Feeding

Feeding Your Growing Puppy The Right Dog Nutrition

After a puppy has been weaned, he can begin to learn how to handle and digest different types of new dog foods. During the next 12 to 18 months of his life, he will continue to learn how to cope with the variety of new dog foods he eats. For the first six to eight months of that period the puppy will be both growing and using nutrients and energy at an incredible rate. If a dog food contains ingredients to which a puppy is not used to or nutrients that are difficult to digest, he may be unable to obtain enough dog nutrition and energy to sustain his rapid growth. In such cases the puppies are usually stunted.

In addition,dog foods containing too many ingredients which the puppy has not yet learned to digest can cause another problem called “hurry diarrhea”. When a dog owner gets in too big a hurry to feed adult dog food to a puppy, excessive amounts of indigestible materials are usually introduced into the puppy’s digestive tract. These materials irritate the sensitive intestine of the inexperienced puppy and produce diarrhea.

Good dog nutrition is key to formulating a suitable diet for a puppy and is one of the most important steps in starting a dog’s life. The only source of nourishment a rapidly growing puppy receives comes exclusively from what his owner provides him. His health and growth will be a reflection of how well the owner is doing his job. If you provide your pet with poor dog food materials during this building period your puppy will be destined to poor health for the rest of it’s life.

A growing puppy needs twice as much energy and nutrients as an adult dog. Simply feeding him twice as much as an adult dog  is not enough, however. The energy and nutrients must be in a form that is digestible by the puppy’s inexperienced and sensitive digestive tract. However, as the puppy grows older, the diet can include dog foods that are more and more difficult for a dog to digest. Continue to feed your growing puppy the same dog food that was used to wean him, but gradually add additional foods to train the puppy’s inexperienced digestive system. Just as the food fed to an adult is not suitable for a puppy, puppy food is not suitable for an adult dog.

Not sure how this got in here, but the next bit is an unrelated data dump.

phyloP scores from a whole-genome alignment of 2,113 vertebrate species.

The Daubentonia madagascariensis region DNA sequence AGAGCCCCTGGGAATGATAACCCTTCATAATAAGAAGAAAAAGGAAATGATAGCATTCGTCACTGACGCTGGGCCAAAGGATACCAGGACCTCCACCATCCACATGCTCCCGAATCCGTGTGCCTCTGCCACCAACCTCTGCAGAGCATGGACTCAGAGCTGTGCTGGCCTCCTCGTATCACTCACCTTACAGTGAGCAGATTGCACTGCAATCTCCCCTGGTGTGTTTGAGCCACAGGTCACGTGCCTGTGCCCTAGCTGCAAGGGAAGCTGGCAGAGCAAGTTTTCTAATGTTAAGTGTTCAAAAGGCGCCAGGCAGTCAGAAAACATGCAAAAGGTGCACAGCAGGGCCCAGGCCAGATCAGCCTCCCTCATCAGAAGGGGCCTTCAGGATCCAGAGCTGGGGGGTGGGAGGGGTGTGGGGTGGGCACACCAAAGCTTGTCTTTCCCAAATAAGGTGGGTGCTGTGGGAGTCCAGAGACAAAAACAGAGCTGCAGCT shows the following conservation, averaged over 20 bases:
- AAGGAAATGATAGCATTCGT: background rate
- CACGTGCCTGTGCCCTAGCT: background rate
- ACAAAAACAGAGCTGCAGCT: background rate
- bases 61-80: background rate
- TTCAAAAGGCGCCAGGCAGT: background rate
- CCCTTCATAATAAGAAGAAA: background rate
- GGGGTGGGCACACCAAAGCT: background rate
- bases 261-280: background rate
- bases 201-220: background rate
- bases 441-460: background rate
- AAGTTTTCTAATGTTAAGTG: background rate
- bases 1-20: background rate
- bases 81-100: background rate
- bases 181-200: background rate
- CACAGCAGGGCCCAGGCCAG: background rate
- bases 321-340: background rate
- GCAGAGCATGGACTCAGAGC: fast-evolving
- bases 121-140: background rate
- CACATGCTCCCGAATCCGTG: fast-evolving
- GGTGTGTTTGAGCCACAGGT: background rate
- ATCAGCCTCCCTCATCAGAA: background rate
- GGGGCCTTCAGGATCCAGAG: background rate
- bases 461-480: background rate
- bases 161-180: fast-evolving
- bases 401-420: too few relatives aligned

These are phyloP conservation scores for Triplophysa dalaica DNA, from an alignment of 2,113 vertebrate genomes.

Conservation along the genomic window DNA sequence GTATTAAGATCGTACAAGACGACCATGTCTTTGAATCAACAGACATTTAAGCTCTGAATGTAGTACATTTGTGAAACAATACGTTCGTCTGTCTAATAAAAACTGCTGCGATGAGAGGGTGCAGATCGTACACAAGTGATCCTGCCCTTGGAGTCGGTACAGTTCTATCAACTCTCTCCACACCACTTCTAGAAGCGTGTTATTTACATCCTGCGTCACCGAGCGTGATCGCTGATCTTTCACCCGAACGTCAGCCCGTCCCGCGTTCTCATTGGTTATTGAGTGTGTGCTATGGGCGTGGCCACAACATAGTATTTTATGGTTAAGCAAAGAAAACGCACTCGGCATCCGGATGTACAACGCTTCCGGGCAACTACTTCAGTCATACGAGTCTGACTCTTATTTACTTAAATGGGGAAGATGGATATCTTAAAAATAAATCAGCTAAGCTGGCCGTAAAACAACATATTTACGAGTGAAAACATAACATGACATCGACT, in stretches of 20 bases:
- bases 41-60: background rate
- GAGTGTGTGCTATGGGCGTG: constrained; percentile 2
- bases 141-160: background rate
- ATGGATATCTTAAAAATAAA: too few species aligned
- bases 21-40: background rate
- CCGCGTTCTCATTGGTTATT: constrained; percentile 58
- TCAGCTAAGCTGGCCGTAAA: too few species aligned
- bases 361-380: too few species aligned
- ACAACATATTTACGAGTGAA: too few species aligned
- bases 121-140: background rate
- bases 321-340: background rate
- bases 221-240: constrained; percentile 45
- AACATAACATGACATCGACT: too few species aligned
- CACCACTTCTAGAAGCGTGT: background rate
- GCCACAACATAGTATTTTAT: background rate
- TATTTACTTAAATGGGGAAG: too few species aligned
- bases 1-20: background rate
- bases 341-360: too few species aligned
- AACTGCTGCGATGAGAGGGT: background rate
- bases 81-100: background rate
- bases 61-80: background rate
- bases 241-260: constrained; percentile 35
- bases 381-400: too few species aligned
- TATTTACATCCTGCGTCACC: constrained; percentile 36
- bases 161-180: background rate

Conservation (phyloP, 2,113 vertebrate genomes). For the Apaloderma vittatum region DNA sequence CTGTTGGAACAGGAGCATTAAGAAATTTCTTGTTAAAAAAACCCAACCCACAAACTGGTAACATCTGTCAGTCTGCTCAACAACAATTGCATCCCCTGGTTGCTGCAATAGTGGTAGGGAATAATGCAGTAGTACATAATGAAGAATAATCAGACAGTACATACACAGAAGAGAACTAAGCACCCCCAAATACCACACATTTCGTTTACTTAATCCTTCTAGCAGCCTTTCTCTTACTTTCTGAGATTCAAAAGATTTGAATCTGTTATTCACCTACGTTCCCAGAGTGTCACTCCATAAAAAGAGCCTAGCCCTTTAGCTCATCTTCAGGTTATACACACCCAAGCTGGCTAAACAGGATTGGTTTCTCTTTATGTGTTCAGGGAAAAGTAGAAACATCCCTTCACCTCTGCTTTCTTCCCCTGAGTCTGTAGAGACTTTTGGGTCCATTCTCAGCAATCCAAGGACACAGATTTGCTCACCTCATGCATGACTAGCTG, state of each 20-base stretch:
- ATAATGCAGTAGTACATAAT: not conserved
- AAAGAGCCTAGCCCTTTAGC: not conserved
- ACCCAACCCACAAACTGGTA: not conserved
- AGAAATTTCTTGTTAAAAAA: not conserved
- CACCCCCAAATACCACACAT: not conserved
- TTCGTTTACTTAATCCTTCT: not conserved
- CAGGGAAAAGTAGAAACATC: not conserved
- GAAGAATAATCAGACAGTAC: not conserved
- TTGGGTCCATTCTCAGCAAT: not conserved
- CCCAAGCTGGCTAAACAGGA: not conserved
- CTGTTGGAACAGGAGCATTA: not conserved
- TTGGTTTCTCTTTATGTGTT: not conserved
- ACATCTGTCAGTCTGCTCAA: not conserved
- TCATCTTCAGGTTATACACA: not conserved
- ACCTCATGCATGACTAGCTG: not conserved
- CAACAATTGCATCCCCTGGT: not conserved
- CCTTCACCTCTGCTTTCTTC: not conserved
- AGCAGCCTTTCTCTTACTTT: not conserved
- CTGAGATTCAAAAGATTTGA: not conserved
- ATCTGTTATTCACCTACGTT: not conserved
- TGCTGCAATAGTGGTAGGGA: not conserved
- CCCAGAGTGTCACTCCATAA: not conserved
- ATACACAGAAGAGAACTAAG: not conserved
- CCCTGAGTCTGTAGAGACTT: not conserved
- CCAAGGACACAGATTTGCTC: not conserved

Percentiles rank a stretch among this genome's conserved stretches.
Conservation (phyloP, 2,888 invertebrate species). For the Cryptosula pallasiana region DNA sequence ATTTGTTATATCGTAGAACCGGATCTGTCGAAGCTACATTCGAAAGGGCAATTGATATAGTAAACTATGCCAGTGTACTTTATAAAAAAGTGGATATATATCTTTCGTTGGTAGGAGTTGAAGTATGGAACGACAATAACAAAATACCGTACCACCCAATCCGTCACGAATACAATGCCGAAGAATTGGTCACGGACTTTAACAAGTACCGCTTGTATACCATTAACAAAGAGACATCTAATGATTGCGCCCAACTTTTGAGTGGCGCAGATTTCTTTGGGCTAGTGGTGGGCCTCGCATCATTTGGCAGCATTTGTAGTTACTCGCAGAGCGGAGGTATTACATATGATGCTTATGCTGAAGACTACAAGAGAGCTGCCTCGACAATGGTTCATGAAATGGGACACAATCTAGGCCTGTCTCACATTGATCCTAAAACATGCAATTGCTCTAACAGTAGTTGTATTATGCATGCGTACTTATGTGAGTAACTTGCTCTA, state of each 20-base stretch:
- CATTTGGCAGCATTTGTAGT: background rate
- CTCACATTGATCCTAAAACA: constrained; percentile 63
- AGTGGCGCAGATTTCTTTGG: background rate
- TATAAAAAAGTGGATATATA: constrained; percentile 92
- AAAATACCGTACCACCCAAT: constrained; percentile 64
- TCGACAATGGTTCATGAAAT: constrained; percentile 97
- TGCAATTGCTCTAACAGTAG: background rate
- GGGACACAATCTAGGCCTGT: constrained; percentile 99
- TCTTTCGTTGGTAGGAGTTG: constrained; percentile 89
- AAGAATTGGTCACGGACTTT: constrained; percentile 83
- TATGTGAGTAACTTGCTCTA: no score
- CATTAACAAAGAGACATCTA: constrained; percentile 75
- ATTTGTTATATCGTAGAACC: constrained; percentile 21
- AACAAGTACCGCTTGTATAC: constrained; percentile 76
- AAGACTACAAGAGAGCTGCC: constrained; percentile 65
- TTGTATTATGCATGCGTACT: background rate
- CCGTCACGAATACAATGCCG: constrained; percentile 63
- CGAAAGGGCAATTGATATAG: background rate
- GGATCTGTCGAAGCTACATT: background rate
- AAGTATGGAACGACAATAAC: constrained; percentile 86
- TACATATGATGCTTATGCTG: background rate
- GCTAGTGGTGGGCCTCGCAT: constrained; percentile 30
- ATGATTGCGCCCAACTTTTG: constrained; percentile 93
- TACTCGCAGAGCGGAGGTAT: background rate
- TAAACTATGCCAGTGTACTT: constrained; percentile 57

By the time a puppy has reached maturity, his digestive system should be thoroughly trained to handle all of the foods it will be fed during his adult life. Generally, canned and soft-moist foods contain ingredients of higher digestibility than dry dog food. Canned dog foods are usually more suitable to feed to growing puppies than soft-moist dog foods. There are always exceptions, however, a few dry dog foods contain excellent dog nutrition which are easily digestible. are much better for feeding fast growing puppies than numerous canned dog foods containing poorly digestible nutrients.

John Mailer has written many articles about dogs and puppies and how to train them. His main business is as an internet marketer

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I Am Feeding Science Diet But Want Something Better- What Should I Look For In Dog Food?

After some research, I’ve found that Science Diet isn’t a good dog food. Since my vet recommended it, I’d thought it would be fine!

So, I want to switch my Papillon and Yorkie’s food to something healthier and with better ingredients.

Any suggestions? When I look at the ingredients and nutrition, what should I look for or avoid?

I know what you’re going through! We are trained to trust vets and breeders, and think they know best, but really… when it comes to nutrition, they don’t always know best.

When looking for dog food, you want something that has no corn in it. Most dogs have some form of allergy to corn. You want the most meat content you can afford. And you want meat or meat meal. No meat by-products.

Also, I would recommend researching raw diets. Even if you don’t plan on switching, it doesn’t hurt to look into it. I switched my dog to a raw diet about 2 months ago, and so far, I am loving the results.

Manders

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